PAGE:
Miller 1981, Badiou 1991, 1994, Žižek 1993), psychoanalysis is not linked to scientism, but to a
modality to interrogate the science, that is the modality of philosophy, and especially of classical
Germany’s one (see, Badiou 1981; Lacoue-Labarthe – Nancy 1990; Žižek 1998, 2003, 2006; Dolar
2006, 2012; Johnston 2011a). Psychoanalysis is not a philosophy and it is a critique to philosophy,
but it is linked to the desire that originally moved many dialectical thoughts.
From the same point of view, Badiou in his seminar on Lacan (Badiou 1994) shows that
psychoanalysis is a form of critique of philosophy that has built itself inside of philosophy (see
Alèman 2000), inside the realms of concept and rationality. The thought of Freud and Lacan
develops a specific dialectical manner to rework German classical philosophy’s outcomes, that is
diametrically different from the irrational thought of “feelings against concept”, “intuition against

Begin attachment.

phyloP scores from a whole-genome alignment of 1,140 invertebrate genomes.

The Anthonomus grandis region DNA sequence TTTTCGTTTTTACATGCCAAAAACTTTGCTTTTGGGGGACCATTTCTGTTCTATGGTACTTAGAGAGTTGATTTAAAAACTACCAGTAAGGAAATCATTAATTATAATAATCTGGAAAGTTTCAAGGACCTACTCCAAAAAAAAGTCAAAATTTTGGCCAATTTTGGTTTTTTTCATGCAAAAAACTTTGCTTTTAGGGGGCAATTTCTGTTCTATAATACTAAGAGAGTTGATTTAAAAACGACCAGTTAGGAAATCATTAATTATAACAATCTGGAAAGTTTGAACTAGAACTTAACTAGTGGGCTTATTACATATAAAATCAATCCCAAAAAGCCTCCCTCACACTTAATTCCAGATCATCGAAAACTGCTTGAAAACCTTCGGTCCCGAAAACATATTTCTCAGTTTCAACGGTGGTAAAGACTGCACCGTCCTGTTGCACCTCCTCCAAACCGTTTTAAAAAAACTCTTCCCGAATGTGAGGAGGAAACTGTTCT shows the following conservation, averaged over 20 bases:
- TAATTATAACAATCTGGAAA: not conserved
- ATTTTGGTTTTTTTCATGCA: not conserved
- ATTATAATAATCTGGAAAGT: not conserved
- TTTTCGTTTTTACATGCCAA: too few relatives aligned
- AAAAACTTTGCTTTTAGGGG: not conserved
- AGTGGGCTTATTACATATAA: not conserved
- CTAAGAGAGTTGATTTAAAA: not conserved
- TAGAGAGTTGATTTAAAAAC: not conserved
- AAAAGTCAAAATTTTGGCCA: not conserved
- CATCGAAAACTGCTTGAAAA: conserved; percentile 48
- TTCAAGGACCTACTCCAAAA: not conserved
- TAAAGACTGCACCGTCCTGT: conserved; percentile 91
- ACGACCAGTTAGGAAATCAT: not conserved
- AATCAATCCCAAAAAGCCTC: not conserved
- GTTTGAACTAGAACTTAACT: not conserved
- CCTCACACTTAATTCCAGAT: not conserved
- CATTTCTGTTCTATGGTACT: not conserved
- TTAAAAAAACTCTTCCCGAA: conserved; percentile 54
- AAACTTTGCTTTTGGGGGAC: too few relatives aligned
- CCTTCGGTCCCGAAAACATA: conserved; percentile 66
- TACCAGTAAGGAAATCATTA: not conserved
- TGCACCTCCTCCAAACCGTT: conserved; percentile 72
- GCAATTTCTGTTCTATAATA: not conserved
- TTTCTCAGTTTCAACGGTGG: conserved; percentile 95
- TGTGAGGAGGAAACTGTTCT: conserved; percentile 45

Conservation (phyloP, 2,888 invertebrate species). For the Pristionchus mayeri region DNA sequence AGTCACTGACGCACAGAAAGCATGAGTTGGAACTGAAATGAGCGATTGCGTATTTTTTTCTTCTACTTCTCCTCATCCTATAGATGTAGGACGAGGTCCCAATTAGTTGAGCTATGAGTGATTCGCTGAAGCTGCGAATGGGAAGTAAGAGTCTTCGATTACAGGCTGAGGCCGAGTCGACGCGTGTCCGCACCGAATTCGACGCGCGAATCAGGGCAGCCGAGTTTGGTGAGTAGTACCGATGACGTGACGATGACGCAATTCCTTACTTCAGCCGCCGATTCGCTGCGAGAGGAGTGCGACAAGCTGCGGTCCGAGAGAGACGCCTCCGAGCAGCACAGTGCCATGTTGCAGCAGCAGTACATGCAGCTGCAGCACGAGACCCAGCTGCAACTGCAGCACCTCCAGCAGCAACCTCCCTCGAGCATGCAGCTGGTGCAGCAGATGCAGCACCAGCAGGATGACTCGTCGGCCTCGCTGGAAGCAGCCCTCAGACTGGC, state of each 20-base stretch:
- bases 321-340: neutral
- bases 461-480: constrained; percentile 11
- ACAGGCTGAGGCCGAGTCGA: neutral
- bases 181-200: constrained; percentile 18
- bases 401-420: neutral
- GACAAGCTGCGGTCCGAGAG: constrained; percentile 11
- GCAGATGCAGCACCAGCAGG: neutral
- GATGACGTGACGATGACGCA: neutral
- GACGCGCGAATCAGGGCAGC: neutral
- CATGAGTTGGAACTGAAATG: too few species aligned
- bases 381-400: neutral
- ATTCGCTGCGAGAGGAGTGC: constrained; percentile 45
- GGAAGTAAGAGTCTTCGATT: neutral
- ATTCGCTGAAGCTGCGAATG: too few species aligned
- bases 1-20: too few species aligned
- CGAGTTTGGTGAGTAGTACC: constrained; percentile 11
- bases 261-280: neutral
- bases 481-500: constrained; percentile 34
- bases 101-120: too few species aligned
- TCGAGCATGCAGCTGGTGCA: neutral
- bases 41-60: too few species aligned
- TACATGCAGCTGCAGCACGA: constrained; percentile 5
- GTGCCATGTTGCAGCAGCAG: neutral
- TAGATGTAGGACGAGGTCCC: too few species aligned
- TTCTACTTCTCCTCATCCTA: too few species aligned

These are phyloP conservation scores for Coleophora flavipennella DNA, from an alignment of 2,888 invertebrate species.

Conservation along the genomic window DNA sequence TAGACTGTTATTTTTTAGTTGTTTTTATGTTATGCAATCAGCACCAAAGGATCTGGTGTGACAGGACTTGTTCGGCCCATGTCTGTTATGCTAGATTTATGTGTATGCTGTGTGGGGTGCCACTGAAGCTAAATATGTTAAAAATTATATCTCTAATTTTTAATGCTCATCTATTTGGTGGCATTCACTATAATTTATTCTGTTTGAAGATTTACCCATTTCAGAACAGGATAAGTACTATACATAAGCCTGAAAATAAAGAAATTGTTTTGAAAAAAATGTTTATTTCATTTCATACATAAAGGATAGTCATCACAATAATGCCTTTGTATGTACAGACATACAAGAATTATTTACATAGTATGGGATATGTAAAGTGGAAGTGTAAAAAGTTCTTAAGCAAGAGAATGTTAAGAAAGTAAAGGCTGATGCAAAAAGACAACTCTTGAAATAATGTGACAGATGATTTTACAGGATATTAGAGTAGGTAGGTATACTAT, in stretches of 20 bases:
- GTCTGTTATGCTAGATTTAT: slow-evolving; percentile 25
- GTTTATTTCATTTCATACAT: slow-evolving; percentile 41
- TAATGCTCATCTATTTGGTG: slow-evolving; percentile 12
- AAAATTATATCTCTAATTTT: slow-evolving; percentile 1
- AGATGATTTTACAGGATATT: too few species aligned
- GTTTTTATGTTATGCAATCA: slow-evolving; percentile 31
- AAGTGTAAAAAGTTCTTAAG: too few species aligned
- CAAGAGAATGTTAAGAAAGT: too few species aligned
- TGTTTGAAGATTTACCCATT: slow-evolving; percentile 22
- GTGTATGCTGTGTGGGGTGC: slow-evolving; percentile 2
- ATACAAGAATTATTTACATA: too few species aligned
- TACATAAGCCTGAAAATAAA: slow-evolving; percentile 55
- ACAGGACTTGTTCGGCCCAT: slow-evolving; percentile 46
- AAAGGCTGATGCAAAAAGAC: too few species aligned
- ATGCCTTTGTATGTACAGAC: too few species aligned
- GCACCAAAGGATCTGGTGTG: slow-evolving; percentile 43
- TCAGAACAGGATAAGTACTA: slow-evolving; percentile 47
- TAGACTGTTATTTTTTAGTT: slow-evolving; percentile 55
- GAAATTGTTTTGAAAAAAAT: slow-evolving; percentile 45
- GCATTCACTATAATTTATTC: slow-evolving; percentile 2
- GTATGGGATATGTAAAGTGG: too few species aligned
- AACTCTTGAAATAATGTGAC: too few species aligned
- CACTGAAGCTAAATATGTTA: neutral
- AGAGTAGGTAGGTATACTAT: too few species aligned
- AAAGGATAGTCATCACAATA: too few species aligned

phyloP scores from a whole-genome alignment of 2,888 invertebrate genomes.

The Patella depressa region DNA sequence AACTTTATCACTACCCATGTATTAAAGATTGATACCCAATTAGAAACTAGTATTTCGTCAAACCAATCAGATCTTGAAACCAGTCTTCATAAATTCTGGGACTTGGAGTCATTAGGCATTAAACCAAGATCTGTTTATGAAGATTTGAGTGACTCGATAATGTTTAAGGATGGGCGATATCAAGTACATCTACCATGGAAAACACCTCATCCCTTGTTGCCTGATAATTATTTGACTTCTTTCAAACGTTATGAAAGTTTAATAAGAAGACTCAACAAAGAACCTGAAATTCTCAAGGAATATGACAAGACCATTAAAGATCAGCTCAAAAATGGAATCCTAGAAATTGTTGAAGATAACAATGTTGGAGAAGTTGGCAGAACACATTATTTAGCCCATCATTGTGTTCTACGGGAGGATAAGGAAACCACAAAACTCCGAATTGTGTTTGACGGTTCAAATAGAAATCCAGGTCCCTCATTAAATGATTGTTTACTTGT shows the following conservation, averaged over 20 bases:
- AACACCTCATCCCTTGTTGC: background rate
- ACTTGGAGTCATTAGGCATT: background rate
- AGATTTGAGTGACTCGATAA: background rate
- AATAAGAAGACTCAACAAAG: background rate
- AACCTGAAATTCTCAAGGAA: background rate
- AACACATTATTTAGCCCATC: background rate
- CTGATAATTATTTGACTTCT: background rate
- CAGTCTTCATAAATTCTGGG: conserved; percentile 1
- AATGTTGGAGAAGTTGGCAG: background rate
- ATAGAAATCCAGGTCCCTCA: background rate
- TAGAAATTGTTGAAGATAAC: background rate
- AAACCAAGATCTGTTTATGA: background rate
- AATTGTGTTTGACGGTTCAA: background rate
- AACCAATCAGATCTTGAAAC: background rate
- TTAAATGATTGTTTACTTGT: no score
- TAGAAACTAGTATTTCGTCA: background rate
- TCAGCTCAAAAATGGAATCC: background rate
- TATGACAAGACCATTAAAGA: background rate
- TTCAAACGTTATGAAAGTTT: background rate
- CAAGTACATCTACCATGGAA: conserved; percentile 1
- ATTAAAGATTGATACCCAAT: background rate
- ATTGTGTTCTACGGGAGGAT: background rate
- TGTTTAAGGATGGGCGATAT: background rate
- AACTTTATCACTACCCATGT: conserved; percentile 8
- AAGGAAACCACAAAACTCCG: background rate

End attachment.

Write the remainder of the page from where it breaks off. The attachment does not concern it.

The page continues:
reason” of the Romantics.
Lacan thinks that dialectical philosophy, in particular Hegel’s one, could have another chance
against its systematic closure. This chance needs a radical critique of each doctrinal / university
aspects of Hegel’s creative discourse: this critique has the function to re-activate the desiring core
of dialectics as a thought of difference that is able to deal the negativity and the contingency
without eliminating them.
3. If it is so, we can understand why Lacan argues in his Le quatre concepts fondamentaux de la
psychanalyse (Lacan 1974) that the unconscious is involved in the genesis (in the Transcendental
meaning) and the theoretical dynamics of thought.
For Lacan, Freudian psychoanalysis introduces a new theory of subject that ends the tradition of
modern - Cartesian philosophy (i.e., the Ego as foundation). Although, the Cartesian turn in
philosophy, the central focus for the theme of subjectivity, is necessary for the birth of
psychoanalysis, it is not sufficient. The psychoanalysis criticizes the foundation of Cartesian subject